Artikel vom August 2010

Pakistan-Tagebuch

Detlef Hiller, Kindernothilfe-Koordinator in Pakistan, berichtet täglich aus dem Katastrophengebiet.

31. August 2010

Auch hier im Nordwesten sind nicht alle Menschen gleich: Haben gestern mit unseren Leuten Wasserfilter in einem 30 Jahre alten Lager afghanischer Kriegsflüchtlinge verteilt. Die Hütten am Kanal sind alle komplett zerstört. Alle Habseligkeiten fort. Obwohl im Nordwesten sonst zumindest die Lebensmittelversorgung funktioniert, hilft hier niemand. Es sind ja keine Einheimischen! Wir muessen dran bleiben!

Pakistan-Tagebuch

Detlef Hiller, Kindernothilfe-Koordinator in Pakistan, berichtet täglich aus dem Katastrophengebiet.

29. August 2010

Gestern nach langer Reise mit diversen Unterbrechungen wieder in Islamabad angekommen. Wir haben uns ein Bild über die Lage im suedl. Punjab gemacht. In Kotadu brachen zwei Daemme von Bewaesserungskanaelen mitten in der Nacht. Die Flut kam überraschend. Auch Ziegelhäuser sind eingestürzt. Alles wurde verloren. Wir haben u.a. Ein wildes Camp besucht, in dem ca. 300 Familien gestrandet sind ohne jede Versorgung. Wir konnten eine geplante Hilfslieferung unserer Partner dahin umleiten. Aber das wird noch einige Tage dauern, da zunächst noch eine andere Verteilung stattfindet. Hoffentlich halten die Kinder es so lange aus!

Pakistan-Tagebuch

Detlef Hiller, Kindernothilfe-Koordinator in Pakistan, berichtet täglich aus dem Katastrophengebiet.

28. August 2010

Gestern haben wir hier oben im Nordwesten Dörfer am Kabul-River besucht. Hier begann das Drama. Am 28. Juli kam morgens um 4 das Wasser und stieg bis zu vier Meter. Es blieb mehrere Tage. Die Häuser sehen z.T. aus wie nach einem Erdbeben. Die Nutztiere sind größtenteils ertrunken. Lebensmittel sind hier im Nordwesten dank der Hilfe ausreichend vorhanden. Aber der Wiederaufbau hat noch gar nicht begonnen. Die Menschen sitzen in den Trümmern ihrer Existenz und versuchen zu reinigen und zu retten was noch zu verwenden ist.

Pakistan-Tagebuch

Detlef Hiller, Kindernothilfe-Koordinator in Pakistan, berichtet täglich aus dem Katastrophengebiet.

27. August 2010

Wir arbeiten uns weiter nach Norden vor. Hier im suedl. Punjab hat das Wasser etwa 500000 Häuser zerstört. Hier fließen große Flüsse in den Indus. Das fruchtbare und dicht besiedelte Land dazwischen ist jetzt eine Seelandschafft. Die Versorgung der Menschen ist sehr ungleich, sowohl aufgrund von Erreichbarkeit als auch aufgrund von Diskriminierung mancher Volksgruppen. Es ist gut, dass unsere Partner und zunehmend auch internationale Organisationen auftreten, die keine Unterschiede machen.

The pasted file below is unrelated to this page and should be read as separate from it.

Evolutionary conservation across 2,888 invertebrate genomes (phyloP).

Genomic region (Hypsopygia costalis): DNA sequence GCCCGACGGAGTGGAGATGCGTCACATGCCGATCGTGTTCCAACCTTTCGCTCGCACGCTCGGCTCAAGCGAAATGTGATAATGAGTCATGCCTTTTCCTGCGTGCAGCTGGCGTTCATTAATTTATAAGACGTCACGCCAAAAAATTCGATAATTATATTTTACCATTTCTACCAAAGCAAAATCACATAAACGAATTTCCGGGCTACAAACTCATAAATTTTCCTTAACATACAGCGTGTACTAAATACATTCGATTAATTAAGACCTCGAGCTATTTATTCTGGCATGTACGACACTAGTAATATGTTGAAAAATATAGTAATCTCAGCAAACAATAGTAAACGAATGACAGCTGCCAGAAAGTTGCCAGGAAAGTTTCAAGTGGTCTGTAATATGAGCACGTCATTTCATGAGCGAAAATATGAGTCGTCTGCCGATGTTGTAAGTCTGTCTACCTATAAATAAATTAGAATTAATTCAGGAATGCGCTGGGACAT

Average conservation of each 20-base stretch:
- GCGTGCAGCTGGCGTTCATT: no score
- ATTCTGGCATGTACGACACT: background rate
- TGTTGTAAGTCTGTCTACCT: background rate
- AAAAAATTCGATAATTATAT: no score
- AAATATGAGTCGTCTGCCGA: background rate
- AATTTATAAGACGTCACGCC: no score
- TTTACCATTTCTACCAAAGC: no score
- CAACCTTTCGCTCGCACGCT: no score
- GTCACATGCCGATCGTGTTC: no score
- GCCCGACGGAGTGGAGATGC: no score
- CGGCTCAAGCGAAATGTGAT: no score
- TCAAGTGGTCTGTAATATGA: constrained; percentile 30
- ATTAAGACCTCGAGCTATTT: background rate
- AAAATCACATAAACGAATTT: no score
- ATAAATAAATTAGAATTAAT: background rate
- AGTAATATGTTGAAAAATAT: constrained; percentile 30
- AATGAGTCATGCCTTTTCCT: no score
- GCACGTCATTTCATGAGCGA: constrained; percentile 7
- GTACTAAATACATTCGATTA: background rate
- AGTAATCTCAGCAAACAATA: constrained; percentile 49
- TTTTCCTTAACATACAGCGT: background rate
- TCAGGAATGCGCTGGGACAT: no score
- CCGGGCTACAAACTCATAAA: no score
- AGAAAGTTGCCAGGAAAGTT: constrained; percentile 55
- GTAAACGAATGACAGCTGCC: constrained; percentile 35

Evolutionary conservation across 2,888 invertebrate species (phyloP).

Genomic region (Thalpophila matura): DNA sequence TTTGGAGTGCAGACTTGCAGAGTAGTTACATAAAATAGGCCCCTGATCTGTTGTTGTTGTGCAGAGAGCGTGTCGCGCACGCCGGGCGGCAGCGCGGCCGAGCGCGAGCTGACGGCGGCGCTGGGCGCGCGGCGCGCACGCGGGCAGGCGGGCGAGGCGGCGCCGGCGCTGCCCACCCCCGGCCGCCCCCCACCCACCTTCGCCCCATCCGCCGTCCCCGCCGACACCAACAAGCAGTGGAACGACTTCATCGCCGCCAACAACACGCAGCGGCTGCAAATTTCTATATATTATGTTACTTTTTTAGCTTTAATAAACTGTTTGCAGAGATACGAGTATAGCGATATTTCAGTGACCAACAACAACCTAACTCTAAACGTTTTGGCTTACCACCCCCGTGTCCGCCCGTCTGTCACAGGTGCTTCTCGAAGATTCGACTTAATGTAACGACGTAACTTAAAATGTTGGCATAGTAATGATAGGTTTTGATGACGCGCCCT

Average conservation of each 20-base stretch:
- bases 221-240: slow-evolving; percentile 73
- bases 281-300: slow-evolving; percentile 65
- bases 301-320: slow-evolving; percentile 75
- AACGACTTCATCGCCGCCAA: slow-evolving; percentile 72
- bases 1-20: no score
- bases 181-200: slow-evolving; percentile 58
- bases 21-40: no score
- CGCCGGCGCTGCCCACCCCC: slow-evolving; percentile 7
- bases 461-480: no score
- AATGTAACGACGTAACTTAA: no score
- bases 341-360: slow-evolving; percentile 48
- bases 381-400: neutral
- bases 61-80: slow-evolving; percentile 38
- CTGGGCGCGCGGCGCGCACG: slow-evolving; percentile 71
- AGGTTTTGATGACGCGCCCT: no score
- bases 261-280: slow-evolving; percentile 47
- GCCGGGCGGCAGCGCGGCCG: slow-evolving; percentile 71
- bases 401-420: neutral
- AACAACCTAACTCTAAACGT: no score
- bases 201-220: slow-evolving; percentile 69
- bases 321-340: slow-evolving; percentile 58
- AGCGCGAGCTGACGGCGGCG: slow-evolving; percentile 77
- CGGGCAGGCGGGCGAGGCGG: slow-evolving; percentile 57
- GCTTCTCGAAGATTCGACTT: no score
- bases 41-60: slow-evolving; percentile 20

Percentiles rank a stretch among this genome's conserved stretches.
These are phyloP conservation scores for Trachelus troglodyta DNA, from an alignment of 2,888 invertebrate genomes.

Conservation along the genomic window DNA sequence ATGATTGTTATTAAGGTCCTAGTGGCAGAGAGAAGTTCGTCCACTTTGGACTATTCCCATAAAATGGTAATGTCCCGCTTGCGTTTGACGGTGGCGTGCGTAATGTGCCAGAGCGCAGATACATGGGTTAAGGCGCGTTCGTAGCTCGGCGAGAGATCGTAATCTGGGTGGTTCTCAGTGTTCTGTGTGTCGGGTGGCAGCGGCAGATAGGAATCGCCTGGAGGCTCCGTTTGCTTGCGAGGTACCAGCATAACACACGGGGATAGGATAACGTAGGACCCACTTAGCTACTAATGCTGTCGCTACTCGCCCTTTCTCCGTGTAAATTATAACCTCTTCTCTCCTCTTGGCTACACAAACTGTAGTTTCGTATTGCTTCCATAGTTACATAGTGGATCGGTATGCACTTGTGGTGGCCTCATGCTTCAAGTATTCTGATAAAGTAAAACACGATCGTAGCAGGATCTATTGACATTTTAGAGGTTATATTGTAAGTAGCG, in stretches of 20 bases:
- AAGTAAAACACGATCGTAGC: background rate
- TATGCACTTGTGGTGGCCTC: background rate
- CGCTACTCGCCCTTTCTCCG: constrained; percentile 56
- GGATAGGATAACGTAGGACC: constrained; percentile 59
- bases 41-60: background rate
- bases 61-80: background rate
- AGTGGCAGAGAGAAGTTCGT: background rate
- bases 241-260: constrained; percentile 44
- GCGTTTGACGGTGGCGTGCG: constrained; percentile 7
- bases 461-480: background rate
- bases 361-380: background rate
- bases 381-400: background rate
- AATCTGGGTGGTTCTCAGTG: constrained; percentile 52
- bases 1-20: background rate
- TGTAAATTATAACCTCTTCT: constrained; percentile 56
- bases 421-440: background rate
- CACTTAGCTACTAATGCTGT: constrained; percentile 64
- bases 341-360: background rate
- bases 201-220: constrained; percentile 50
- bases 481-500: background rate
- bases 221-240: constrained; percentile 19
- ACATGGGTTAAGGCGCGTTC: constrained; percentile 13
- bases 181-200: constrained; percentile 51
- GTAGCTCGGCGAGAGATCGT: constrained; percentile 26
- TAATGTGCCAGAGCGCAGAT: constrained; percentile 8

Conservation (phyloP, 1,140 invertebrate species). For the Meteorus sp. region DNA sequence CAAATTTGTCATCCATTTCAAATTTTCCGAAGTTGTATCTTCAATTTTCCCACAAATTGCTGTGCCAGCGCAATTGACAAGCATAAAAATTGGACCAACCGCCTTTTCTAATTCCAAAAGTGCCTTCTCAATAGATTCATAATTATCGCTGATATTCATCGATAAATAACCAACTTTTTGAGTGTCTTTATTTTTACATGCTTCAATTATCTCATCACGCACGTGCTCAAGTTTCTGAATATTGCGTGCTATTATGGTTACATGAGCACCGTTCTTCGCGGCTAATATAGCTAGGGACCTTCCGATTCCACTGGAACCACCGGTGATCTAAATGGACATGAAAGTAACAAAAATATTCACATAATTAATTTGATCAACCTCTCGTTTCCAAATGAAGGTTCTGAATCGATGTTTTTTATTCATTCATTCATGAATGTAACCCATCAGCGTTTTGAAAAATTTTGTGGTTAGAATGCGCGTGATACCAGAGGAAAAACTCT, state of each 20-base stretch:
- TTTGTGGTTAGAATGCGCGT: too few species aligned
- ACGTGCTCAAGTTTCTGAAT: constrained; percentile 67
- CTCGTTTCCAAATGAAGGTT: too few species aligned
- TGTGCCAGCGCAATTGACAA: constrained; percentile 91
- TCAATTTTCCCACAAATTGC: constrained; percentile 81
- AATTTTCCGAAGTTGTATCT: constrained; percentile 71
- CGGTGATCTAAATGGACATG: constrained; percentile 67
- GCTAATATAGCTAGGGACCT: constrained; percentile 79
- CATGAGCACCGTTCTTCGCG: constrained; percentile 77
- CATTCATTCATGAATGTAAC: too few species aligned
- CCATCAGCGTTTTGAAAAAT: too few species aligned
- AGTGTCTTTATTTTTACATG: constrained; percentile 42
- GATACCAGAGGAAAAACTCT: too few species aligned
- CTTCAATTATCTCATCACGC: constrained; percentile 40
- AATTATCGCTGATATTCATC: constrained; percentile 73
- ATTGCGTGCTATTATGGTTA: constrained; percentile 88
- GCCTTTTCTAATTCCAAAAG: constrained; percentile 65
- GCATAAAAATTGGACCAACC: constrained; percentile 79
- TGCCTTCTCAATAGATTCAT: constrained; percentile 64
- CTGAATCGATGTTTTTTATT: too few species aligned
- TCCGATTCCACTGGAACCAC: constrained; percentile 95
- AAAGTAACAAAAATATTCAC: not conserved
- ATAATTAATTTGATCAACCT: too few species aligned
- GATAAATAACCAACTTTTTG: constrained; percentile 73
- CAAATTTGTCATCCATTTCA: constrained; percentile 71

Pakistan-Tagebuch

Detlef Hiller, Kindernothilfe-Koordinator in Pakistan, berichtet täglich aus dem Katastrophengebiet.

26. August 2010

Konnte gestern 3 wilde Camps südlich von Sukkur besuchen, 3 von hunderten! Die Familien haben sich notdürftig in Schulen oder anderen öffentlichen Gebäuden niedergelassen. Viele leben seit dem 9. August, als das Wasser plötzlich kam, einfach auf den etwas hoeher gelegenen Straßen. Die Versorgung der Menschen war an allen drei Orten völlig unzureichend. Weder Regierung noch UN Organisationen sind bisher aufgetaucht. Unsere Leute werden die Versorgung so schnell wie möglich übernehmen. Bin jetzt auf dem Weg nach Norden, in den südlichen Punjab, der ebenfalls schwer betroffen ist. Dort finden heute zwei Verteilungen von uns statt.

Pakistan-Tagebuch

Detlef Hiller, Kindernothilfe-Koordinator in Pakistan, berichtet täglich aus dem Katastrophengebiet.

25. August 2010

Gestern Abend haben wir noch alles in die Wege geleitet, um den Hungernden auf der anderen Seite des Indus sofort eine Wochenration Nahrung zukommen zu lassen. Jetzt fahren wir nach Süden, um weitere wilde Camps anzusehen, in denen wir so schnell wie möglich Hilfe leisten wollen. Jeder arbeitet hier so schnell er kann, aber Personalkapazitäten sind begrenzt und das Gebiet riesig.

Pakistan-Tagebuch

Detlef Hiller, Kindernothilfe-Koordinator in Pakistan, berichtet täglich aus dem Katastrophengebiet.

24. August 2008

Wir waren gerade auf der anderen Seite des Indus. In einem wilden Lager. Einige hundert Patienten wurden von unseren Leuten behandelt. Die Kinder sind in einem extrem schlechten Zustand. Die Menschen betteln uns an um eine Hilfslieferung Nahrungsmittel. Wir werden dort Kinderzentren eroffnen, in denen die Kinder Essen bekommen. Wir müssen so schnell wie möglich beginnen.

Pakistan-Tagebuch

Detlef Hiller, Kindernothilfe-Koordinator in Pakistan, berichtet von nun an täglich aus dem Katastrophengebiet. 

23. Aug. 2010 07:57
Gestern nachmittag in Sukkur eingetroffen. Vor und hinter der Stadt ist alles überflutet. Stadt selbst blieb weitgehend verschont. Die Ärmsten, mit denen wir schon lange arbeiten, hatten ihre Hütten jenseits der Flutmauern. Sie haben alles verloren, leben auf der Straße, fallen durch alle Raster und werden nur durch unsere Leute versorgt.

Witnessing the Rage of Indus

Vom Kindernothilfe-Partner SSEWA-Pak PME aus Pakistan erreichte uns folgender Bericht:
We visited Upper Sindh to analyze the situation in targeted districts. The main motive was to document present conditions and to coordinate with local authorities. Second agenda on the list was to assess partners in field and resources those are available and can be tapped down from UN and other donors.